Below is my speculation:
I posted earlier that the patent literature suggests that adjusting initialization (both floating and rising blacks) prevents the need to raise scan (address) voltage or width.
There is a voltage drop issue at high APL due to impedence and there is also a change in materials (MgO) with increased usage time. Both these issues cause the pixels to misfire because the voltage required for discharge is raised relative to the applied scan (address) voltage
. This is due to a lack of priming electrons.
So we can then break it down into the following cases:
- If nothing is adjusted the pixels will misfire at high APL (due to voltage drop) and also misfire after the panel ages (due to MgO sputtering).
- If scan(address) voltage is adjusted to compensate then no misfiring will happen but power consumption will change (higher power for higher voltages).
- If scan(address) pulse width is adjusted to compensate then no misfiring will happen but too much time is consumed (less time to emit light as scan pulse width is lengthened). Efficiency is reduced.
- If initialization voltage is adjusted to compensate then no misfiring will happen but black level will change (higher black for higher voltages). Power is not increased.
On top of that, a smaller pixel will exaggerate the stability problem as the voltage required for discharge goes up as the pixel becomes smaller. Panasonic moved to 1080p in 2007 as you mentioned and floating blacks became prominent (coincidence?).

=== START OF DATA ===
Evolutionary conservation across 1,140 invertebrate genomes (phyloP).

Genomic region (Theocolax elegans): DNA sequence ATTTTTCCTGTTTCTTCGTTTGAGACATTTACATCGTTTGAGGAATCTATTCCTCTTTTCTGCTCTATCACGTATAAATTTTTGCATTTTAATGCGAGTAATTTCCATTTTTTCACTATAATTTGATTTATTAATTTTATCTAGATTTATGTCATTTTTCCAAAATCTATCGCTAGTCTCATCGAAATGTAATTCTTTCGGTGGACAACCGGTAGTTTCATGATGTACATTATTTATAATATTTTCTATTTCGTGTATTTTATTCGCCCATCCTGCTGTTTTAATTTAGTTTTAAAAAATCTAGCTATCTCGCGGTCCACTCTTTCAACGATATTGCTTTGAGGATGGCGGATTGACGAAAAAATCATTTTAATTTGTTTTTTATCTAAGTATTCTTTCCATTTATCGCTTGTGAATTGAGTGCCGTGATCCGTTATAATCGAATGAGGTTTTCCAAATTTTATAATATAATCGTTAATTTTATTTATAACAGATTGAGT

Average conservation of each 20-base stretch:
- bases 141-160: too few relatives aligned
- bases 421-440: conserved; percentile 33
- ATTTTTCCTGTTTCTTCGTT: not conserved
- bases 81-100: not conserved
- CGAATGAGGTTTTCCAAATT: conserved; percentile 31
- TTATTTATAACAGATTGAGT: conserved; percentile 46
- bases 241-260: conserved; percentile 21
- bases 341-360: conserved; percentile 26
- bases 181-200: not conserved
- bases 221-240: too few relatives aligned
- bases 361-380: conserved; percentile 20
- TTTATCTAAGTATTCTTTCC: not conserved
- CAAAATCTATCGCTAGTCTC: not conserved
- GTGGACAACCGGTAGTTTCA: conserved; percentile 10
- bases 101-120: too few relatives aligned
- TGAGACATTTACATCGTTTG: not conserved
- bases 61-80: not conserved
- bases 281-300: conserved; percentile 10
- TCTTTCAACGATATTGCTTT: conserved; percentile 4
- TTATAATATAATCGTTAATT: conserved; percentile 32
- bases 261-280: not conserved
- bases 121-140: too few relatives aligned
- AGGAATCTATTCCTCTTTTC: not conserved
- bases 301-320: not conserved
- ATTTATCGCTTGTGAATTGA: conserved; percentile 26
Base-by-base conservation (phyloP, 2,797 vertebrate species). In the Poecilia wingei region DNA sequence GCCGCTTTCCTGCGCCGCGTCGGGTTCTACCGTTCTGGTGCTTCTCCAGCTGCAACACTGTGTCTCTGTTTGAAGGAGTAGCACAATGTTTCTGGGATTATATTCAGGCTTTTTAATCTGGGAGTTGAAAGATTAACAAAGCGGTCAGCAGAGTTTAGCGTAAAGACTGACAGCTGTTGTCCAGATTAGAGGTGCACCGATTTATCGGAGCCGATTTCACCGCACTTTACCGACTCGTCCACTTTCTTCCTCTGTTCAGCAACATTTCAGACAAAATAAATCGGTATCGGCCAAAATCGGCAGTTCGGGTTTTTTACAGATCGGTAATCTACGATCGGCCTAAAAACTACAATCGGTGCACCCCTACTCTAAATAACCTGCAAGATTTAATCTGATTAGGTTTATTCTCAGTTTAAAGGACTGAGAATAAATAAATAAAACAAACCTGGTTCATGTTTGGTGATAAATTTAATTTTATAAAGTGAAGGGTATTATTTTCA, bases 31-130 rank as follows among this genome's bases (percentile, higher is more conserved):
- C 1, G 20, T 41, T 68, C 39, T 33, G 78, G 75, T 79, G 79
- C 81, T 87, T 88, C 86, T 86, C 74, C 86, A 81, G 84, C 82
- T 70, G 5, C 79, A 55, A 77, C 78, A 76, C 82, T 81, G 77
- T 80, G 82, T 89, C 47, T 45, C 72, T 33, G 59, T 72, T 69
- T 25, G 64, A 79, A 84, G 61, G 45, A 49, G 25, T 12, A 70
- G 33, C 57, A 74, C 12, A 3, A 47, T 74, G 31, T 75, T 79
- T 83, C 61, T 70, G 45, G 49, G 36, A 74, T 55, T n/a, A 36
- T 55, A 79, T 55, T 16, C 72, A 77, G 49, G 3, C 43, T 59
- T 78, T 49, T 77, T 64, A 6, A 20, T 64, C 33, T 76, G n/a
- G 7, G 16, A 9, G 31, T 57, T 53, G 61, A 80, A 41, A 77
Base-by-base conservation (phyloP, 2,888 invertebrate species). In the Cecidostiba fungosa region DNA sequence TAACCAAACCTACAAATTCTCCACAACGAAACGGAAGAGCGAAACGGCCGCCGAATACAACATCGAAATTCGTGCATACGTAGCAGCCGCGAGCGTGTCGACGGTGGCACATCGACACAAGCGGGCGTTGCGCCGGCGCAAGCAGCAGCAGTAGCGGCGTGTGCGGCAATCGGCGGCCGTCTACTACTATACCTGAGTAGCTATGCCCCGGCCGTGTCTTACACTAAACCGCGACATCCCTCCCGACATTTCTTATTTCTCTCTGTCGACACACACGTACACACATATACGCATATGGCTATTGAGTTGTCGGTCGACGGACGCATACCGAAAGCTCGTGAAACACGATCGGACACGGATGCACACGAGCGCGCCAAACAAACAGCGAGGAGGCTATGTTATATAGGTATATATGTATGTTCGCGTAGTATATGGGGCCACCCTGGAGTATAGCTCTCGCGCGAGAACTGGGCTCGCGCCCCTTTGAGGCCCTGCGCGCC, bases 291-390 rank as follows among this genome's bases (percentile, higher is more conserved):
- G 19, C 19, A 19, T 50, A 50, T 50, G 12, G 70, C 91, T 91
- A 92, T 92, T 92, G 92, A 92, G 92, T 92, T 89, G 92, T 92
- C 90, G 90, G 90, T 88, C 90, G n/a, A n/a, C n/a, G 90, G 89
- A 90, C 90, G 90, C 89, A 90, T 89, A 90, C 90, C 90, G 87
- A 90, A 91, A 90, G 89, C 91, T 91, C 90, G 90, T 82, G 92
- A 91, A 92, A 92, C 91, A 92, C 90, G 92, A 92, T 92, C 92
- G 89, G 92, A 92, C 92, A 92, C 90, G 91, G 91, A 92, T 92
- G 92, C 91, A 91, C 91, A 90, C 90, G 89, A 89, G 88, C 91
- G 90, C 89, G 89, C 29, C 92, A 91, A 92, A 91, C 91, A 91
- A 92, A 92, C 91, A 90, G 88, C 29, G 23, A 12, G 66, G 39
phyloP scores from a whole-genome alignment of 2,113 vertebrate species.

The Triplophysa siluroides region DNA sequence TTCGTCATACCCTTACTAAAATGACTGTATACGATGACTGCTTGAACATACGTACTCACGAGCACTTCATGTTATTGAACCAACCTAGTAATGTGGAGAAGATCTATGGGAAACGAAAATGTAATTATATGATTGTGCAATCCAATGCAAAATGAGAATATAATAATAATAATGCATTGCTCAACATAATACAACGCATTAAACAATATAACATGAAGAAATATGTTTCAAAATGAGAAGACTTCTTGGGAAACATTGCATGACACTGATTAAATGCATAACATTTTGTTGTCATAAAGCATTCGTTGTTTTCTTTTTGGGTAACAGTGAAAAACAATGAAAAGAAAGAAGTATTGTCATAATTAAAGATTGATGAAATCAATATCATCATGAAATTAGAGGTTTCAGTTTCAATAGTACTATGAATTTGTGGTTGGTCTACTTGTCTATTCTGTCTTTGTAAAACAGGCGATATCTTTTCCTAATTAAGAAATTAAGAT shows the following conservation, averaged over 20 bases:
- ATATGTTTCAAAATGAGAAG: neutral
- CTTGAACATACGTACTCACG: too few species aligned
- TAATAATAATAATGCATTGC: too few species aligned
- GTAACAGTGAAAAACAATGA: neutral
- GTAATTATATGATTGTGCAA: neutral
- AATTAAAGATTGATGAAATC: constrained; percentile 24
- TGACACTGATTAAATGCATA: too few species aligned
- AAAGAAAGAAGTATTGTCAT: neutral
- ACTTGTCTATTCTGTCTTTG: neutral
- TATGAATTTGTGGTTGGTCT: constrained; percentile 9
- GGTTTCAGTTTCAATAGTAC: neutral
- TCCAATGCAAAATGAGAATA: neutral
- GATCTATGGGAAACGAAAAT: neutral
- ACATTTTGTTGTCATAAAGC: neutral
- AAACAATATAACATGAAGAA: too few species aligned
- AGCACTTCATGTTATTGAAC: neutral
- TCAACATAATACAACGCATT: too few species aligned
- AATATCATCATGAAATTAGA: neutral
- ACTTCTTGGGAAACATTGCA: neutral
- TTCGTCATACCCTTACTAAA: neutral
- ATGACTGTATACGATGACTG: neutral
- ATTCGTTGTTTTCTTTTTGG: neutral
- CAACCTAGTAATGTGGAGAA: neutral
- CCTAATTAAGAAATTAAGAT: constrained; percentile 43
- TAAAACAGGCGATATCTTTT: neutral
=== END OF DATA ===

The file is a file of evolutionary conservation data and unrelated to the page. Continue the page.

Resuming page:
Also, the luminance decreases with smaller pixels and to compensate more Xenon gas is used which has the drawback of requiring more voltage to discharge which again decreases stability. Part of NeoPDP is higher Xenon Gas Pressures (2009 as you mention) and again floating blacks became prominent (coincidence?).
Originally Posted by Panasonic patent app#20090303222 In recent years, however, there is an expectation of further improvement in image display quality of plasma display devices along with their increasing definition and screen size. One of the approaches to improve image display quality is to increase the luminance. The luminance can be effectively increased by increasing the xenon partial pressure. This, however, requires a higher voltage for an address operation and makes the operation unstable
................., in order to achieve a stable address operation, it is necessary to increase the address pulse voltage
Now here is the kicker. AFAIK, all of the issues with stability could have been solved by incresing the initialization pulse number or voltage high enough (increasing the black level). This would keep the discharge start voltage low even at high APL, increased usage time, and smaller pixels, and higher Xenon Gas content.
But Panasonic wanted to maintain highest contrast at low APL and at time zero so they chose to dynamically adjust the initiallization instead (dynamic black level - with time and APL)
Hence rising blacks and floating blacks.
But the question still remains. Even before power was important (pre - 2007 I guess). Why did Panasonic choose to mess with initialization rather than just adjust scan voltages??? Unless power has always been a concern? Even so I don't recall Panasonic designs being Power savers over the competition pre 2009?